Good afternoon. My name is Darren Hannah and I am the Acting Vice-President of Policy and Operations with the Canadian Bankers Association (CBA). I am very pleased to be here today at the Committee’s invitation to discuss Bill C-31, and in particular Part V, the Canada-U.S. Enhanced Tax Information Exchange Agreement Implementation Act, which contains provisions to enact the intergovernmental agreement with the United States.

The CBA works on behalf of 60 domestic banks, foreign bank subsidiaries and foreign bank branches operating in Canada and their 275,000 employees.

The CBA strongly supports the government’s decision to enter into the intergovernmental tax information sharing arrangement with the U.S. because it relieves Canadians of the burden they would face otherwise due to the U.S. Foreign Account Tax Compliance Act (FATCA). As you know, FATCA is legislation that was passed in the United States in 2010 and is intended to detect U.S. persons who are evading U.S. tax using financial accounts held outside the U.S. Under FATCA, non-U.S. financial institutions would be required to report relevant information to the U.S. tax authorities about financial accounts held by identified U.S. persons.

The CBA has been very clear on FATCA from the beginning. While we understand that the U.S. government is attempting to address tax evasion, we have opposed how they are going about it with FATCA. Canada is not a tax haven and Americans do not move here to evade taxation. We actively opposed FATCA publicly with appearances before and submissions to U.S government authorities.

Unfortunately and despite worldwide efforts by the CBA and others, U.S. officials have no intention of repealing FATCA and simply ignoring FATCA is not an option. Non-compliance would mean that both the financial institution and every customer of that financial institution, both in Canada and around the world, would face a 30 per cent withholding tax on any U.S.-source income and the sale of any U.S.-source investments, and potentially withholding tax on Canadian source income due to so-called “foreign pass-through payments” provisions.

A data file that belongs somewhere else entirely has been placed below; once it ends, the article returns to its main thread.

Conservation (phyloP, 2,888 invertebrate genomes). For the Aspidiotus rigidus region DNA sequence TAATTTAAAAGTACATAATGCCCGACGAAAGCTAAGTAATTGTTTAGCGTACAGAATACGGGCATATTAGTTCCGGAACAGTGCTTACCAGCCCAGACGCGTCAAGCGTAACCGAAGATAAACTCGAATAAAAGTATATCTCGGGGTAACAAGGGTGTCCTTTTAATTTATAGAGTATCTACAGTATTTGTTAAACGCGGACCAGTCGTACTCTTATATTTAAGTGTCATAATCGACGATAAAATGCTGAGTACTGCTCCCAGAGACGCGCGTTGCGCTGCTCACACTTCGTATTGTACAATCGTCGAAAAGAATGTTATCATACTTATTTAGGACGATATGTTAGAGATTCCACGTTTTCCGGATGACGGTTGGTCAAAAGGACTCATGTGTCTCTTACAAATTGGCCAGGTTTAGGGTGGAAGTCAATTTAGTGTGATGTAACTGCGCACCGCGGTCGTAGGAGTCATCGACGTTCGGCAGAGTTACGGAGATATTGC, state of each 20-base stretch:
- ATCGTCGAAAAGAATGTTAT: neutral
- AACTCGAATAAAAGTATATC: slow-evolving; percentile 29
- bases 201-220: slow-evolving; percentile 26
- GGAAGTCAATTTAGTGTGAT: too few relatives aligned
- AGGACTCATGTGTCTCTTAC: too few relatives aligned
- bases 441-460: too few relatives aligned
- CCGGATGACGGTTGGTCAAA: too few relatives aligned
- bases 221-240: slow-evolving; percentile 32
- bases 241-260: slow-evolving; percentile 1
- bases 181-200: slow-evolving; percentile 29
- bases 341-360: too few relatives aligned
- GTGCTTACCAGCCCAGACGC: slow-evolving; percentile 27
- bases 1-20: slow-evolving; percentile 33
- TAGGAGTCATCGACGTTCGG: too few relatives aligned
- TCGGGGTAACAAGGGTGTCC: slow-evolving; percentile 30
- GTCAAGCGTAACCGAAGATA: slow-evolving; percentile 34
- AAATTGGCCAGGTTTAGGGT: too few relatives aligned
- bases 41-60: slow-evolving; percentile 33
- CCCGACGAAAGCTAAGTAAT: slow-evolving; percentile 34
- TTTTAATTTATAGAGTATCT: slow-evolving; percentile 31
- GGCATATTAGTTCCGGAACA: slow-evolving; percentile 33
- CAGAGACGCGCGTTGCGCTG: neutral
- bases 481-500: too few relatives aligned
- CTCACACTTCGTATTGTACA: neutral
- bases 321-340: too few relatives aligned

This means that any bank customer or retiree that has U.S. mutual funds, stocks or bonds would have billions of dollars of income lost to the withholding tax, even if they had no other ties to the U.S.

For financial institutions, non-compliance would effectively mean they would no longer be able to do business in the U.S. capital markets or with any institutions that do business in the U.S. capital markets – which is effectively every major financial institution in the world.

However, the real problem facing U.S. citizens living abroad is not taxpayer information sharing, but rather the structure of the U.S. tax system. The U.S. is the only country in the world that taxes on the basis of citizenship rather than residency. If the U.S. switched to a residency-based tax system then the information of U.S. persons living abroad would not need to be shared with U.S tax authorities.

To ensure that Canadians did not face the substantial negative consequences that could have come with FATCA, on February 5, 2014, the Canadian government announced that it had entered into an intergovernmental agreement (IGA) with the U.S. government under the existing CanadaU.S. Tax Convention. The requirements of the IGA are reflected in proposed changes to the Income Tax Act in Canada under Bill C-31, and financial institutions in Canada will be required to comply with the changes under Canadian law.